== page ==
Language Activity: Shooting Down the Suns (Happy Moon Festival!)
The Moon Festival, or the Mid-Autumn Festival, is on Monday, September 24th this year. Even though I haven’t celebrated this holiday in the past (unless you call stuffing my face with mooncakes celebrating), I decided that at 4 years old, it’s time that my son learns more about his Chinese culture. For those of you who are not familiar with the origin of the Moon Festival, here is a quick summary of the myth that started it all:
Long, long time ago, there were not 1, not 2, but 10 suns in the sky. As you could imagine, life was kind of chaotic and… well, HOT. Luckily, there was an archer named Hou Yi who was so good that he was able to shoot down 9 of the suns. An immortal was so impressed that he gave Hou Yi an elixir of immortality. Unfortunately for humanity, however, Hou Yi was a tyrannical ruler, so having him living forever would really suck. His wife, Chang Er, decided to take one for the team and drank the elixir, which made her as light as the air and she floated to the moon. Therefore, people celebrate the Moon festival in honor of Chang Er and her sacrifices.
There are many versions of this story, but essentially, in the end, there is a woman on the moon (and some say there is also a bunny on the moon to keep her company). The celebration includes eating mooncakes (you can even get them at Costco these days!), watching dragon and lion dances, and gathering with family to eat lots of yummy food.
To familiarize the kids with the story behind the Moon Festival, we are going to shoot down 9 suns! Not much is needed for this simple activity:
- Construction paper (various colors)
- Permanent marker
To make a perfect circle on the construction paper, you can either use a round object like a bowl or a large cookie cutter. I decided to draw a circle in Word and printed out the circle as my template. Cut out 9 suns from the construction papers with scissors. You can also cut out 10 suns and leave 1 sun as the sun that’s left in the sky, but I went with 9 and the real sun that’s outside shining bright is the 1 that is left.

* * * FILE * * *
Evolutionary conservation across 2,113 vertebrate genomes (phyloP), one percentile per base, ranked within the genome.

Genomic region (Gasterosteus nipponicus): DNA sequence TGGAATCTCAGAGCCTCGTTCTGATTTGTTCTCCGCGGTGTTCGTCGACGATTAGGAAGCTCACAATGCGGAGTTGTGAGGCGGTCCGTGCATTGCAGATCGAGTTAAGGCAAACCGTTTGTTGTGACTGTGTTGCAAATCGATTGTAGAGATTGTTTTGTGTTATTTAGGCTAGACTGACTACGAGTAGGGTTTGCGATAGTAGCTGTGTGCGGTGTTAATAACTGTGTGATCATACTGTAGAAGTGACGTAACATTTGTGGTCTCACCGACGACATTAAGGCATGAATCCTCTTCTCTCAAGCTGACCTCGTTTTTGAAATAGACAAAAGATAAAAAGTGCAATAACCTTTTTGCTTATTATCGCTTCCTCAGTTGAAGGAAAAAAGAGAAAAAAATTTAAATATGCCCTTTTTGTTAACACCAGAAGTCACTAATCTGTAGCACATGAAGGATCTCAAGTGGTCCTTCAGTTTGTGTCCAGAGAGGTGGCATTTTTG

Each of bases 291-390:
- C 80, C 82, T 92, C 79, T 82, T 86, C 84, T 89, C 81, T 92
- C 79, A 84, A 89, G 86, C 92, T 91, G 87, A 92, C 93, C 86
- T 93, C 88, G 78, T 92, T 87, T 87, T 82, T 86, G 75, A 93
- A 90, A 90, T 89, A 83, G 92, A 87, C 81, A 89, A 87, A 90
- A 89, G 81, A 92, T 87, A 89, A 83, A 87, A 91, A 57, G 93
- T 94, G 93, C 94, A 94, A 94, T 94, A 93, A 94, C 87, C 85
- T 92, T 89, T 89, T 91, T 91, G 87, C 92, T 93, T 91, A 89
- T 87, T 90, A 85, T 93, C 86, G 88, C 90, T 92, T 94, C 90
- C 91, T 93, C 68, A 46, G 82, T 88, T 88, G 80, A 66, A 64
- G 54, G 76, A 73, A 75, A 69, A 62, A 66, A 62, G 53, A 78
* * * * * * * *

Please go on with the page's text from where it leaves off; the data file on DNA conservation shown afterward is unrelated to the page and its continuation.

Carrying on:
You can stop here and post up the suns and shoot them down. As I was cutting out the suns, an idea came to me – why not use this opportunity to teach the kids some vocabularies? Instead of leaving the circles blank, I drew faces on them with a permanent marker to represent different emotions, such as happy, sad, angry, bored, etc. Toddlers get especially frustrated because they cannot express to us how they feel, leading to lots of terrible tantrums. If they can verbalize how they feel, perhaps that can reduce the tantrums and meltdowns.
Done! Stick the suns on the wall with tape and let the kids go wild! We initially started with Nerf guns, but it was really difficult to aim so the kids couldn’t hit the suns. They had fun anyway, but got a little frustrated that they weren’t shooting down the suns.
We switched to footballs, and it was much easier to “shoot” down the suns. My kids were super curious about what the faces meant on the suns, so I was able to explain to them each emotion.
You can focus on shooting 1 sun at a time by choosing an emotion or choosing a color. Instead of just a gross motor activity to learn about the Moon Festival, it’s now a language and color activity as well! After the kids are super tired, eat some good food and maybe even some mooncakes! Yummy!
Happy Moon Festival everyone!